I tell all Copts of Egypt that there is no absolution and no blessing for he who does not defend himself and the life of his Coptic brethren who are attacked or assaulted by Muslims or by the Egyptian security apparatus. To all Copts in Egypt I say: You have the absolution and the blessing if you defend yourselves against Muslims. To those who fear punishment if they are killed attacking Muslims I say: If you think you are committing a sin then I carry it for you on the Day of Judgment, and hence you are innocent before God who gave us the power to bind and to release.
A case can be made that there is logic behind this call, but it appears to be far from a Christian ethic. While Christians are divided about the right and extent of legitimate self-defense, Father Yuta is advocating an eye for an eye, and more. Yet Jesus declared in Matthew 5 that an eye for an eye was no longer valid, commanding his followers to not resist an evil person, but to turn the other cheek. It is correct that Christians should not shrink back from attack, but Father Yuta puts forward his idea of resistance in neglect of Hebrews 10:32-39, which speaks directly to the situations Copts have faced in Farshut and elsewhere:
Remember those earlier days after you had received the light, when you stood your ground in a great contest in the face of suffering. Sometimes you were publicly exposed to insult and persecution; at other times you stood side by side with those who were so treated. You sympathized with those in prison and joyfully accepted the confiscation of your property, because you knew that you yourselves had better and lasting possessions. So do not throw away your confidence; it will be richly rewarded. You need to persevere so that when you have done the will of God, you will receive what he has promised. For in just a very little while, “He who is coming will come and will not delay. But my righteous one will live by faith. And if he shrinks back, I will not be pleased with him.” But we are not of those who shrink back and are destroyed, but of those who believe and are saved.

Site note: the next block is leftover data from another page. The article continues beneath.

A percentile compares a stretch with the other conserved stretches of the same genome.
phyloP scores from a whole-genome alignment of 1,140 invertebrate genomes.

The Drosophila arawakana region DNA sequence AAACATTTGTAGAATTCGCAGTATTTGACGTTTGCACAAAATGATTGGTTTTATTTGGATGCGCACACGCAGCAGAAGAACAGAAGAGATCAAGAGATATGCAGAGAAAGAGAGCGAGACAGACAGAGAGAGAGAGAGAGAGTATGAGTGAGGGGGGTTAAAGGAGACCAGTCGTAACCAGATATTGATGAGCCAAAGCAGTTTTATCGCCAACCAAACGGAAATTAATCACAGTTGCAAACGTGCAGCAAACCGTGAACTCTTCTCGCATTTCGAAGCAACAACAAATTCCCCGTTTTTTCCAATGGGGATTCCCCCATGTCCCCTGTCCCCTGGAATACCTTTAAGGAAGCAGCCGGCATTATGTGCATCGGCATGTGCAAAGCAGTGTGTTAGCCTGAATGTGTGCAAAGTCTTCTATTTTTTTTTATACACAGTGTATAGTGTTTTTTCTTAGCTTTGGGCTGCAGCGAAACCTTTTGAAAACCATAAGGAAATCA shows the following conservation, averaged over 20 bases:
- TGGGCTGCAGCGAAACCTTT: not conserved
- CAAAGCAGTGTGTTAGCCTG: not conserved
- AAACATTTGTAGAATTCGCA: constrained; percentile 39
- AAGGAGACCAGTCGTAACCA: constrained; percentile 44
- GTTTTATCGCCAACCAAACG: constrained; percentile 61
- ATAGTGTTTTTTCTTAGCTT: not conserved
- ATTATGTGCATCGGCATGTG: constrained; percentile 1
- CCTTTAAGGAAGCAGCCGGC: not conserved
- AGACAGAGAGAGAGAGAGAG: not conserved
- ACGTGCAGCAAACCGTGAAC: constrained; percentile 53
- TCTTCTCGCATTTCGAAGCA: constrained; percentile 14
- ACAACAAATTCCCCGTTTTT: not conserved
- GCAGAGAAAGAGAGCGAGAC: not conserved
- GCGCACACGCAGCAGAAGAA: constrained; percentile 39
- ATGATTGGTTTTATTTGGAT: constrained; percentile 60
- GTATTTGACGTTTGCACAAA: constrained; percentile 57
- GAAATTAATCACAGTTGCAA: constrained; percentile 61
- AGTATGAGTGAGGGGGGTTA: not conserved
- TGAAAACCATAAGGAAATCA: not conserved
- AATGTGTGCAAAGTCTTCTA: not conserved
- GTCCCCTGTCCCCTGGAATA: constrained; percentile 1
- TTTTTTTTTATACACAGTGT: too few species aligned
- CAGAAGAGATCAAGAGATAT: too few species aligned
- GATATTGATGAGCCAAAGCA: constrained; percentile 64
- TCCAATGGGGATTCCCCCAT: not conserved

While no Copt should submit meekly to the confiscation of a home, abandoning completely the rule of law in a modern state, these verses praise the Christians in question for maintenance of their joy during their trials. It calls for perseverance, not resistance, for their confidence in eternal possessions will be rewarded regardless of the state of their temporal goods. In fact, undue attachment, signaled through resistance, is the very ‘shrinking back’ which Father Yuta proposes. It results in God’s displeasure, not approbation.
Yet a proper question is addressed to the US Copts Association: Why have you published such an opinion? In their mission statement, accessible from both the Arabic and English webpages, they state:
We would like to make it very clear that we aim to realize these objectives solely through peaceful and legitimate means.
Instead, in this article it is clear that Copts are called, when attacked, to vigilante collective retributive justice. This call runs counter to common sense, Biblical mandate, and the website’s own mission statement. It deserves an official retraction.
As stated earlier, the call to armament is not heard in Egypt; it is only uttered by the few, frustrated voices which operate within the confines of safety and freedom of Western democracies, or else behind the mask of anonymity. Though their advice is clear, their judgment is in question. Yet at the same time, they make clear to Copts in Egypt the path that lies before them. Armed resistance in international geopolitics can at times be understood for oppressed and occupied ethnic minorities, seeking freedom from a dominating power. This is not at all the description of the situation for Copts in Egypt. Coptic Christians and their Muslim neighbors are equally Egyptian, and national law regards all with equality, however uneven in occasional misapplication.
Yet even if the situation did reflect ‘oppression and occupation’, Copts would need to choose their greater identity. Would they wish to exist as a political—even military—bloc, seeking rights and protection in the carnal ways of the world? Or would they wish to live and behave according to higher ethical ideals, as would be expected in their identity as Christians? It is not suggested that these positions are absolutely exclusive; Christians maintain membership in two worlds, the temporal and the eternal, and life demands negotiation between the two. Yet whereas Father Yuta urges Egyptian Christians in one direction, spokesmen are necessary to urge the opposite response, toward peace, forgiveness, and love. Unfortunately, as concerns publications like Akhir Sa’a and other media, this alternate formulation of Coptic identity sells far fewer newspapers.